The Charismatic movement has been (often rightly) taken to task for excesses, abuses, and cultural flaws that obstruct the Gospel. Nevertheless the Charismatic renewal throughout the world has been in my estimation a mostly positive movement, and has given us a language and theology to describe the more experiential aspects of the Christian faith. Although in past I have been hesitant to use the label, I now embrace charismatic as a word that accurately describes one aspect of my faith practice. Here are three reasons I still consider myself a charismatic Christian:
Not so long ago I was ready to abandon the Church, at least in all its institutionalized forms.
I had been hurt (no one’s fault but my own, really) and was confused by my “sense of call”. I couldn’t seem to get hired full-time at a church, even though I felt I had the skills and was being led that direction by God. Although it’s obvious to me now, I couldn’t understand why churches in my lifelong Christian denomination (Baptist) wouldn’t hire me. I came to faith in the Baptist church, was married in the Baptist church, and started my ministry in the Baptist church. It just turned out I wasn’t Baptist 😉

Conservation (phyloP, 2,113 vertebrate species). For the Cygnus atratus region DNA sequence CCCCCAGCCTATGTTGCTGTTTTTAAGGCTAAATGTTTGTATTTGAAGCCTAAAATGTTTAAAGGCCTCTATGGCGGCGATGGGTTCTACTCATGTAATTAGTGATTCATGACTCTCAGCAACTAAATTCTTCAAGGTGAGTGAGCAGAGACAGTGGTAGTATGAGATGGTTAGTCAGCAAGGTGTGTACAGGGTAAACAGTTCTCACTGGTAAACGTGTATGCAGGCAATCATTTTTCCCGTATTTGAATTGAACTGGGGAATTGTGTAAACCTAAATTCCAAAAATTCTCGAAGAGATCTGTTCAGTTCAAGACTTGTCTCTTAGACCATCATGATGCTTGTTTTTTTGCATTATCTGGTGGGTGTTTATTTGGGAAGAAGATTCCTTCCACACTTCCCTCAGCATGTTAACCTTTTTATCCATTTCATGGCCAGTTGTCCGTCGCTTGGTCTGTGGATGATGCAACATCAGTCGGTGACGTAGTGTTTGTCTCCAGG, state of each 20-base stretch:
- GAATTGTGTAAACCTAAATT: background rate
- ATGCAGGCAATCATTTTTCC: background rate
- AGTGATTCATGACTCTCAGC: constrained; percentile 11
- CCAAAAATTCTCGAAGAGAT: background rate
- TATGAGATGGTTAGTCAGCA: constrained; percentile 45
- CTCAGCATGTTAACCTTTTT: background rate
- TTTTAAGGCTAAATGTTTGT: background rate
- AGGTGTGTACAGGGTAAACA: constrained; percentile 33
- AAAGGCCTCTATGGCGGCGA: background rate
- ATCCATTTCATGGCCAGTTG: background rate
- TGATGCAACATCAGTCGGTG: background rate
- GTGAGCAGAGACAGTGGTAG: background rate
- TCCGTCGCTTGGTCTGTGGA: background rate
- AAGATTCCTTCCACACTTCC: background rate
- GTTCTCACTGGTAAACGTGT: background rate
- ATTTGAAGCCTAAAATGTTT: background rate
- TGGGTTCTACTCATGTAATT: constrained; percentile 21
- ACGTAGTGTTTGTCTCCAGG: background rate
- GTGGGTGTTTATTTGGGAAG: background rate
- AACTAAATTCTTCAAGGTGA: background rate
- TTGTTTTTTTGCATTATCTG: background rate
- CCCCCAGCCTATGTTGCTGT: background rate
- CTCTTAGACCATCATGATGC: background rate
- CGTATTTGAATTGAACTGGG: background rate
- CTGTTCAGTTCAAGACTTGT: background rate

After months of interviews and no progress, I decided to take a non-ministry position in Arizona. I saw it as a chance to start fresh and figure out where I belonged. Nothing stuck. It wasn’t that I was looking for a perfect congregation, but going back to the drawing board allowed me to see a fundamental unbalance in the Evangelical landscape. Everybody seemed to emphasize one pet doctrine or worship style at the expense of everything else. (more…)
Evangelicalism is quickly going the way of fundamentalism as far as being a useful term.
Although fundamentalism hasn’t always meant “religious person that hates others” it’s practically a lost cause to recover its original intent at this point…and I see the same thing happening with Evangelicalism.
This is unfortunate, not only because Evangelicalism has historically distanced itself from fundamentalism as a movement (even before the term became corrupted), but it has its own rich history and distinctives–some of which are well worth preserving. (more…)
It often surprises people when I describe myself as a Catholic Christian, because the association immediately goes to the Roman Catholic Church. In reality, Catholic is simply a word that means “universal,” and is particularly associated with the unity of the Church.
One faith, one hope, one Lord, one baptism
When, in the Apostle’s Creed, we say “I believe in the holy catholic church” we are saying that we believe fundamentally, the church is one. Political and secondary theological issues aside, there is a unity in our common, core confession of Christ that binds all Christians universally into one church. All Christians are part of one catholic Church in this sense and should be able to say this part of the Creed without feeling uncomfortable.
There is another sense in which the word is used, however, and that is to refer to “the Catholic faith.” (more…)